Even as recently as 20 years ago, most people referred to all sparkling wine as “champagne.” While there are still many who do use the term as a catch-all for all wines with bubbles, a growing number of consumers understand that all sparkling wine is not champagne.
More importantly, over the last score years or so, the popularity of sparkling wine has seen a rather steady increase, particularly over the last decade, largely driven by, who else, those pesky millennials. As a result, a number of wine regions are increasing their sparkling production.
Quality sparkling wine has been made in the Trentino region for over a century—Giulio Ferrari started making the first sparkling wine in what is now the Trento DOC in 1902. The region received its D.O.C. (Denominazione di Origine Controllata) in 1993, one of the first worldwide sparkling appellations after Champagne.
This past June, I was asked to participate in an online tasting of a dozen sparkling wines from the region, which I tasted over the course of a few days.
N.V. Moser 51,151 TrentoDOC Brut: Retail $26. 100% Chardonnay. I pulled this out and looked at the label, specifically at that curious number. My wife came into the room, for a taste of the wine and immediately asked about the 51,151. “What does that mean?” I could not immediately recall, but the number was frighteningly familiar. She tried the wine (and liked it) and left the room. A minute or two later, it hit me, and a Google search confirmed it. The Moser winery is owned by none other than Francesco Moser, whom not many people would know unless they happened to be a huge cycling geek, like, well, me. Francesco grew up working in his family’s winery before going on to a storied professional cycling career. And in 1984, Francesco Moser smashed the hour record that had been held by the greatest cyclist of all time, Eddy Merckx, by riding 51.151 kilometers in an hour (Merckx had travelled 49.431 km). For cycling professionals (and therefore also for gear heads like, well, me) this might be the record to hold.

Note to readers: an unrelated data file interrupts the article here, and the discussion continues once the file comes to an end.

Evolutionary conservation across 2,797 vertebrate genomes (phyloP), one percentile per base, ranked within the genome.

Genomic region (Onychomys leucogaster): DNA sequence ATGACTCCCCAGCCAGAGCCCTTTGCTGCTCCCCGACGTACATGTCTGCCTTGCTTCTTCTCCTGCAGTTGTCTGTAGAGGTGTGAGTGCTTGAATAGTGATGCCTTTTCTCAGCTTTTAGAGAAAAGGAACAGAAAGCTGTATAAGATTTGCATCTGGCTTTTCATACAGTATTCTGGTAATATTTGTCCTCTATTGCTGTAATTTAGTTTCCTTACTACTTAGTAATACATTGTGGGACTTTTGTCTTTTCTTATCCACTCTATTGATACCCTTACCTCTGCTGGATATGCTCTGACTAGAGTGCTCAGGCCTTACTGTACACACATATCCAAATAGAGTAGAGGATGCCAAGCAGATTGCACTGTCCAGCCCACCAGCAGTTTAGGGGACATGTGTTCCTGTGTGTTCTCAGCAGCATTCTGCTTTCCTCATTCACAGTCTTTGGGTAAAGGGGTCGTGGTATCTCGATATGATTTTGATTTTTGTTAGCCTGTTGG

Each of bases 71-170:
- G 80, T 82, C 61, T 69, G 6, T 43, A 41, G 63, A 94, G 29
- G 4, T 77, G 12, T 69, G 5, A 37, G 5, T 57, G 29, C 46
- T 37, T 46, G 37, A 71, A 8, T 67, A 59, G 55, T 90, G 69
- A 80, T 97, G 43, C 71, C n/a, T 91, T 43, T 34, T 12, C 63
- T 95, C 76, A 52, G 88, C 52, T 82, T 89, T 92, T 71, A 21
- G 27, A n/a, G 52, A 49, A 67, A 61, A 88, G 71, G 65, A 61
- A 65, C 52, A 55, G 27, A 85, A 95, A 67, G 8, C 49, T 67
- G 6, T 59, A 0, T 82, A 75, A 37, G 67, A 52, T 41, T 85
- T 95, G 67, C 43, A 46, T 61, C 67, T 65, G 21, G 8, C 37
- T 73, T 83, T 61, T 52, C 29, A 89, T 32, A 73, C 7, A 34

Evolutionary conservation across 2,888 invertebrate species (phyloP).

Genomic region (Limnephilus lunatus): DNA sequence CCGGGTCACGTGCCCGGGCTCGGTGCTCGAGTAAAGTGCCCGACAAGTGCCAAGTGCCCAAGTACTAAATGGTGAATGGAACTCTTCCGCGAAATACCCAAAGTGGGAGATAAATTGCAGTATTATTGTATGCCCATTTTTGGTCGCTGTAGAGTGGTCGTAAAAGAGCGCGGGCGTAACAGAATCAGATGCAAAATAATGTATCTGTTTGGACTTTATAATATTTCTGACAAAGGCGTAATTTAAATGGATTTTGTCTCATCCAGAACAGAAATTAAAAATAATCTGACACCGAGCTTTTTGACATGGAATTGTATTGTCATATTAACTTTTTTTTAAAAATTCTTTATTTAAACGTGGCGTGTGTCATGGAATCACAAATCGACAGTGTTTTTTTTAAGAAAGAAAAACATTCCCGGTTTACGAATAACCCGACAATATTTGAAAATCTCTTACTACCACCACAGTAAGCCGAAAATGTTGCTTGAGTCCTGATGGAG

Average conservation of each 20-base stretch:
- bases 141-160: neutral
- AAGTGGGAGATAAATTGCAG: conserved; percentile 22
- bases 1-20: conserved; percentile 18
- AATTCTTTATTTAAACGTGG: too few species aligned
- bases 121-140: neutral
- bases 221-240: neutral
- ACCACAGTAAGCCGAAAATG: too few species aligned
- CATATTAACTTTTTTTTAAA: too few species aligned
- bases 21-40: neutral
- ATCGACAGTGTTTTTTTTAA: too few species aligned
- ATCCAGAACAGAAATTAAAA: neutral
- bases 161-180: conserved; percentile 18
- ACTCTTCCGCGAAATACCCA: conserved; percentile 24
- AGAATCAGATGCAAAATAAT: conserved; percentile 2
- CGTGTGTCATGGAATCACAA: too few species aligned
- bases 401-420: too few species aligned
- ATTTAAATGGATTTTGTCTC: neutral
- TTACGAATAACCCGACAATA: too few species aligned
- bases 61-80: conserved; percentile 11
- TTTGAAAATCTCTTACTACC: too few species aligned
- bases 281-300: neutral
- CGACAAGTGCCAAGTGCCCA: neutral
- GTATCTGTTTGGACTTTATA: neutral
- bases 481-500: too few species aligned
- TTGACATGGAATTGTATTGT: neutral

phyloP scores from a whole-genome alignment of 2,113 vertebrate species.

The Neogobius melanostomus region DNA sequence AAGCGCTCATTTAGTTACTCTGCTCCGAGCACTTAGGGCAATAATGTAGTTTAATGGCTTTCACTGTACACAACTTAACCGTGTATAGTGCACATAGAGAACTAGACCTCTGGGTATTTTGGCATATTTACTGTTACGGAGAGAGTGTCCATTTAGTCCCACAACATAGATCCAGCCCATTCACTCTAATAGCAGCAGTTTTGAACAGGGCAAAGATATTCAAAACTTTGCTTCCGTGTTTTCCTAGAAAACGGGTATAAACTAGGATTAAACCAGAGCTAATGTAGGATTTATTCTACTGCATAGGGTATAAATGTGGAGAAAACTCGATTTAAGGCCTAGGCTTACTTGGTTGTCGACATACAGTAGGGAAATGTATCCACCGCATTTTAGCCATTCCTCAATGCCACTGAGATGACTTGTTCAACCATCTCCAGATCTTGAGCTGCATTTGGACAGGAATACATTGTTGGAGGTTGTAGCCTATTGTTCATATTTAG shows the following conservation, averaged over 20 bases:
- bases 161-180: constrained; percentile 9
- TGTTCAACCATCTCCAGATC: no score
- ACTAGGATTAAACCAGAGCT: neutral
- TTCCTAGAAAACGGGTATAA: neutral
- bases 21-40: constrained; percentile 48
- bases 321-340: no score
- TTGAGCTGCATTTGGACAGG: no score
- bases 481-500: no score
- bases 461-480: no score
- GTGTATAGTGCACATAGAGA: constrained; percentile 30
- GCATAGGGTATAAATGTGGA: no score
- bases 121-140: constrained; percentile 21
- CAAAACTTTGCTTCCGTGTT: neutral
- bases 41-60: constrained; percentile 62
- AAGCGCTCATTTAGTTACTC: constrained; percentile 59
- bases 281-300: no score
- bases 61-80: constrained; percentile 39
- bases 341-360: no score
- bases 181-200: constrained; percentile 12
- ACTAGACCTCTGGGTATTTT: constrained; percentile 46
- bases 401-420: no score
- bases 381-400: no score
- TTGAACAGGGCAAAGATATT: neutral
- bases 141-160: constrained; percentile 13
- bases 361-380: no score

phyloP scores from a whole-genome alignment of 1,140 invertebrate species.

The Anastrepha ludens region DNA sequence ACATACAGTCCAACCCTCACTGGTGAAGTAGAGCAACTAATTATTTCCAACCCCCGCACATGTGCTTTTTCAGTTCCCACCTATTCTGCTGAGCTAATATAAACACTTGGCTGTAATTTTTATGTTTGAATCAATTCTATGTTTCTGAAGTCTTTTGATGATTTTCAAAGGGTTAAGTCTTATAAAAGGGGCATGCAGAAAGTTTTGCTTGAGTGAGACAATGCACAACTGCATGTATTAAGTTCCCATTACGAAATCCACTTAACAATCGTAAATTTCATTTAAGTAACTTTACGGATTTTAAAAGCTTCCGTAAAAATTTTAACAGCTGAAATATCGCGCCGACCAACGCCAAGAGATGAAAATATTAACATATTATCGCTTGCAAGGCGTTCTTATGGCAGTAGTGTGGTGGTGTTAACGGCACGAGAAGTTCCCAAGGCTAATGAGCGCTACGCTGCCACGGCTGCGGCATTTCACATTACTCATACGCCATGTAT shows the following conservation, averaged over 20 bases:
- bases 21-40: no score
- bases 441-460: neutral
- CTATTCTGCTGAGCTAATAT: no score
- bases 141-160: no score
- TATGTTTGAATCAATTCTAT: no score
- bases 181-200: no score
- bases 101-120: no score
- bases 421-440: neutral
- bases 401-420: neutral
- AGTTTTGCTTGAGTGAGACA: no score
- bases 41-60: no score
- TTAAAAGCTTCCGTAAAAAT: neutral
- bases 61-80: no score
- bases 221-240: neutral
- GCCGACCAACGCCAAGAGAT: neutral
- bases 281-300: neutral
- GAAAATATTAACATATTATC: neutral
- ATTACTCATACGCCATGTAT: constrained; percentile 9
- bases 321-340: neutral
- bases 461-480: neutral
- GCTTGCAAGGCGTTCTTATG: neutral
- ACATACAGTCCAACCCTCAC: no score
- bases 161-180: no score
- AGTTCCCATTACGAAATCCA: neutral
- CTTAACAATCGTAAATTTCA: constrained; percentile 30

Soft stone fruit (peach) and a bit of green apple with subtle yeast notes initially, with bright and clean flavors (tons of peach) on the palate. The fine bead dances on the tongue, and the acidity maintains the focus all the way through to the finish. Very Good to Outstanding. 89-91 Points.
N.V. Maso Martis Brut TrentoDOC: Retail $33. 70% Pinot Nero, 30% Chardonnay. A lovely nose of citrus and freshly baked goods emanate from a slightly yellow wine with a fine bead of bubbles. Bright acidity, lovely lemon fruit and a decided yeasty aspect. This is a lovely wine. Outstanding. 90-92 Points.
N.V. Letrari Brut Riserva TrentoDOC: Retail $30. 85% Chardonnay, 15% Pinot Nero. There is more tree fruit–pear and peach here with just a touch of baked goods on the side. On the palate great balance, with the tartness up front, the peach really comes through on the mid palate. the finish is equally as fruity, and last for close to a minute. Very Nice. Very Good to Outstanding. 89-91 Points.
2011 Ferrari Perlé TrentoDOC: Retail $35. 100% Chardonnay. Ferrari is perhaps the most widely known producer in the region, and is largely available in most above average wine shops. That is not to suggest that Ferrari is “average” far from it. Pale yellow with a delicate sparkle, with aromas of freshly baked bread, pear, and citrus. Great tartness on the palate with green apple, bright citrus, and a bit of yeastiness, particularly on the lengthy finish. Very Good to Outstanding. 89-91 Points.
2013 Altemasi Brut TrentoDOC: Retail $22. 100% Chardonnay. A brilliant golden apple color in the glass, matched by a distinct golden apple aroma, mingled with the baked yeastiness that is characteristic of a classic method sparkler, particularly vintage wines. Particularly dry on the palate with the golden apple really coming through initially, followed almost immediately by a fresh-out-of-the-oven baked pie goodness. I know wine people like to use descriptors like “baked apple pie” when describing sparkling wine, to the point of becoming cliché, this proves the point that there is usually at least a scintilla of truth behind clichés. 92.
2013 Rotari Rosé TrentoDOC: Retail $20. 75% Pinot Noir, 25% Chardonnay. I saved this for last for two reasons. The first? I went on a press trip to Mezzacorona/Rotari a few years ago and it was a ton of fun–I have many fond memories of the people and the wines. Second? It was last in the tasting online. Coincidence? Probably not, but this is certainly one of my favorite wines–slight pink hue with strawberry, raspberry, and minerality on the nose. Initially, on the palate, the wine is surprisingly restrained with the minerality coming through first, followed by the juicy red fruit on the mid-palate, and the acidity and that same minerality returning on the lengthy finish. I have not seen many rosés from the region, but this is particularly noteworthy. Very Good to Outstanding. 89-91 Points.